Senator Alves’ Latest Corporate Tax Proposal
Senator Stephen Alves (D – West Warwick) has proposed a graduated tax on gross corporate revenue.
Moving swiftly (because, obviously, Senator Alves did also) past Rhode Island’s already repellent corporate tax climate and the fact that the budget crisis will not be solved by raising taxes of any sort, by the senator’s own numbers, a full 17% of corporations in Rhode Island which do not presently make a profit in this higher bracket would get entangled in his net.
A couple of months ago, when he proposed, to a chorus of bronx cheers, that the minimal corporate tax be doubled, the senator stated that 94% of corporations in Rhode Island pay “only” the minimum – $500 – corporate tax. What this means is that 94% of Rhode Island corporations either do not make a profit at all or only make a profit that equates to a maximum of $500 in corporate taxes – $5,555.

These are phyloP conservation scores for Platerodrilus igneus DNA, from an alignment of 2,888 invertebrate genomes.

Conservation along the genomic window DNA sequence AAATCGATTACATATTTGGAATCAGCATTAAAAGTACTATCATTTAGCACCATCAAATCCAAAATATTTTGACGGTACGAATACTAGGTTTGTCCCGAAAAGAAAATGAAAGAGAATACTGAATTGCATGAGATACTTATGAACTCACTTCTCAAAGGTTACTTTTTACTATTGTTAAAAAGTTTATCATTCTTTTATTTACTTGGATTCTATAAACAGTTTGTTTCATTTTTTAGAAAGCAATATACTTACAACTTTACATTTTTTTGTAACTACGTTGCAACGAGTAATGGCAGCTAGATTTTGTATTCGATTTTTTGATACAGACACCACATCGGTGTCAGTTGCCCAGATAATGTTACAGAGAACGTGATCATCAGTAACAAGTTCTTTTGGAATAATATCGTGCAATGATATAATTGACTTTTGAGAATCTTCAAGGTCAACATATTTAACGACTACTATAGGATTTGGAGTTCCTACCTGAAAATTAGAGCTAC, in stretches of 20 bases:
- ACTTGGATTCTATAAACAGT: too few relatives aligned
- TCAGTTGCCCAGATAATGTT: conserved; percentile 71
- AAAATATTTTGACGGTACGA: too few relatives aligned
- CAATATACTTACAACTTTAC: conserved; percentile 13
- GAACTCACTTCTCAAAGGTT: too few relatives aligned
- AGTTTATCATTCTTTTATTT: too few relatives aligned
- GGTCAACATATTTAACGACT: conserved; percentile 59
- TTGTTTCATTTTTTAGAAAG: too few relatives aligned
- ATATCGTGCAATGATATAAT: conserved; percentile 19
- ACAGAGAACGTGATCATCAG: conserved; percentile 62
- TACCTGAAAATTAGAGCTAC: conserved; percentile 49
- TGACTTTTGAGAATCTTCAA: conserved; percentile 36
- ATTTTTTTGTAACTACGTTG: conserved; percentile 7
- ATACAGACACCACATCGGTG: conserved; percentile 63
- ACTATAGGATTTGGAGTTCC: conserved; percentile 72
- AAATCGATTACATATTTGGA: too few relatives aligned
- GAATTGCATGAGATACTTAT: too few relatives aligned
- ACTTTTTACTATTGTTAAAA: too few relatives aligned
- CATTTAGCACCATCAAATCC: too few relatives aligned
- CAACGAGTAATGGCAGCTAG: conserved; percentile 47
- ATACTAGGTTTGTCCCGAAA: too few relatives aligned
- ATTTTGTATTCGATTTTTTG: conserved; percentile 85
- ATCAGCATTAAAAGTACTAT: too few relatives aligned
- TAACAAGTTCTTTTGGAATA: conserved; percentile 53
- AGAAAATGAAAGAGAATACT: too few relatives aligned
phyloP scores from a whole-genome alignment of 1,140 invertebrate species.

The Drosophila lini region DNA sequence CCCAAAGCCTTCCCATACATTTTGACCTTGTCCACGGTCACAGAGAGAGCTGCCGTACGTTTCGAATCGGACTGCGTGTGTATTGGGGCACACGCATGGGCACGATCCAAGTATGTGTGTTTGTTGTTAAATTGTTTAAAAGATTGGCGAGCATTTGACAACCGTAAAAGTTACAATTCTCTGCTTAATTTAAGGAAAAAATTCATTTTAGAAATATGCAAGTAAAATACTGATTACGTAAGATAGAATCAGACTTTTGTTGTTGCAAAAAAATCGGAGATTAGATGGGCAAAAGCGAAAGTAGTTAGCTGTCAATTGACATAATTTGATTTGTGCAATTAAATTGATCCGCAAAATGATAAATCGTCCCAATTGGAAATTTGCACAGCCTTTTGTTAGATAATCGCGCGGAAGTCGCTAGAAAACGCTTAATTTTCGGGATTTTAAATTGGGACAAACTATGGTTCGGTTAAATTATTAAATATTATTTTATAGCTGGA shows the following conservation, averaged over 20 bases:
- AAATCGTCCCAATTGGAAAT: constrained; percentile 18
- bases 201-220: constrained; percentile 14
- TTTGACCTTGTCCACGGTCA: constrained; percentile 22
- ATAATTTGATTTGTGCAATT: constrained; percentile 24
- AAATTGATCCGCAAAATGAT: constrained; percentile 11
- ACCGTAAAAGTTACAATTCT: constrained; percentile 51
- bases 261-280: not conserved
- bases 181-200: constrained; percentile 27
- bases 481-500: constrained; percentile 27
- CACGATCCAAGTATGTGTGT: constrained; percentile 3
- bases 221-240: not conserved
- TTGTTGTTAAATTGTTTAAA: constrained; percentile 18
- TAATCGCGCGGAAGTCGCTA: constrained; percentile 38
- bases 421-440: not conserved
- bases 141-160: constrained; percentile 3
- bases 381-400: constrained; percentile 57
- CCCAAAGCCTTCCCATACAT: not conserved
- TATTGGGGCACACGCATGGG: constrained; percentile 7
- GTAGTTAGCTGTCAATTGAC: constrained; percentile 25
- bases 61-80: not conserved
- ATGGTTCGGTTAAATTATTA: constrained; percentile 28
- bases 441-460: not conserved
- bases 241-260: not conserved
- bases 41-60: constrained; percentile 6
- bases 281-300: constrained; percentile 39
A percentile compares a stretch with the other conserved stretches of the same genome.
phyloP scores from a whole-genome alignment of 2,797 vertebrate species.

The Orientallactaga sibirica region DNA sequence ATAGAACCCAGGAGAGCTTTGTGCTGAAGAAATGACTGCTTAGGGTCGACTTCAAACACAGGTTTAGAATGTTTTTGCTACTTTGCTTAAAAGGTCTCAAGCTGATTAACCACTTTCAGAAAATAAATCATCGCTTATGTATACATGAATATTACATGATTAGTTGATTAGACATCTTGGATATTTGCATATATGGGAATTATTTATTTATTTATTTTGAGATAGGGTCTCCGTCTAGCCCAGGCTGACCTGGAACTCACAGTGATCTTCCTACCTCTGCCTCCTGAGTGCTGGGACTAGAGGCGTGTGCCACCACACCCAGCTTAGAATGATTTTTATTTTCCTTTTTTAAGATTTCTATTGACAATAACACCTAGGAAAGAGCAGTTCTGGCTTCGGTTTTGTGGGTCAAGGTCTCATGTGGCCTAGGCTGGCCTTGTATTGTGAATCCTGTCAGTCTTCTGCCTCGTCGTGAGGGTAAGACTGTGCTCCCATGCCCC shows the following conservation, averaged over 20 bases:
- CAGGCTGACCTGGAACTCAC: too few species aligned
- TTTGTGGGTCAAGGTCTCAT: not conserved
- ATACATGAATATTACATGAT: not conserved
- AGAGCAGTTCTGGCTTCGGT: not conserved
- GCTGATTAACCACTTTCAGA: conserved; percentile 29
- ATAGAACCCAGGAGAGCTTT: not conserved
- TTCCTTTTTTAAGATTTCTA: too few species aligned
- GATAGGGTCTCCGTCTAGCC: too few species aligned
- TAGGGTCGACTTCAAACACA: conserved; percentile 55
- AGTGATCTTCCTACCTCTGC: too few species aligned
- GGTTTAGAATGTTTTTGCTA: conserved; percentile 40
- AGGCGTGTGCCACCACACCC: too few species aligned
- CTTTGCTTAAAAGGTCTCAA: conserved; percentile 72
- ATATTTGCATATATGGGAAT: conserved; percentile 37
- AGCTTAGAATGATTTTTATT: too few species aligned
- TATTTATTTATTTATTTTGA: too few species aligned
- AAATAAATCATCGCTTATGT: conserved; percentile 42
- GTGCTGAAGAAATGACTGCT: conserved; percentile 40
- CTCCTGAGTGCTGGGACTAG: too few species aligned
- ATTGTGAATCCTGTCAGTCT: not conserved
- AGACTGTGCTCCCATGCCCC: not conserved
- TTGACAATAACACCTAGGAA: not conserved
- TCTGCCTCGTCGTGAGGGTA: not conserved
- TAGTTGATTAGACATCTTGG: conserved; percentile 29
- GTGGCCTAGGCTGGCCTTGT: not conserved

Yet the senator stated that under his proposed new tax structure, 77% of Rhode Island corporations would continue to pay “only” the $500; the rest would pay more. We established that presently, 6% of Rhode Island corporations make a profit above the $500 tax mark. 94 – 77 = 17. Therefore, 17% of Rhode Island corporations would be bumped into a higher tax bracket, not because they made any more money but simply because Senator Alves wants more money from them.
The Senator indicated on the Dan Yorke Show today that one of the reasons he is proposing this revision is because some corporations are cheating (my word) on their taxes. If this is so, the solution is audits and an enforcement of existing law. It is not to commit the legislative equivalent of hiring a plane to sky-write:
Attention, domestic and out of state corporations. Our tax structure used to be really bad. Now it’s really REALLY bad. (You still want to be here, though, right?)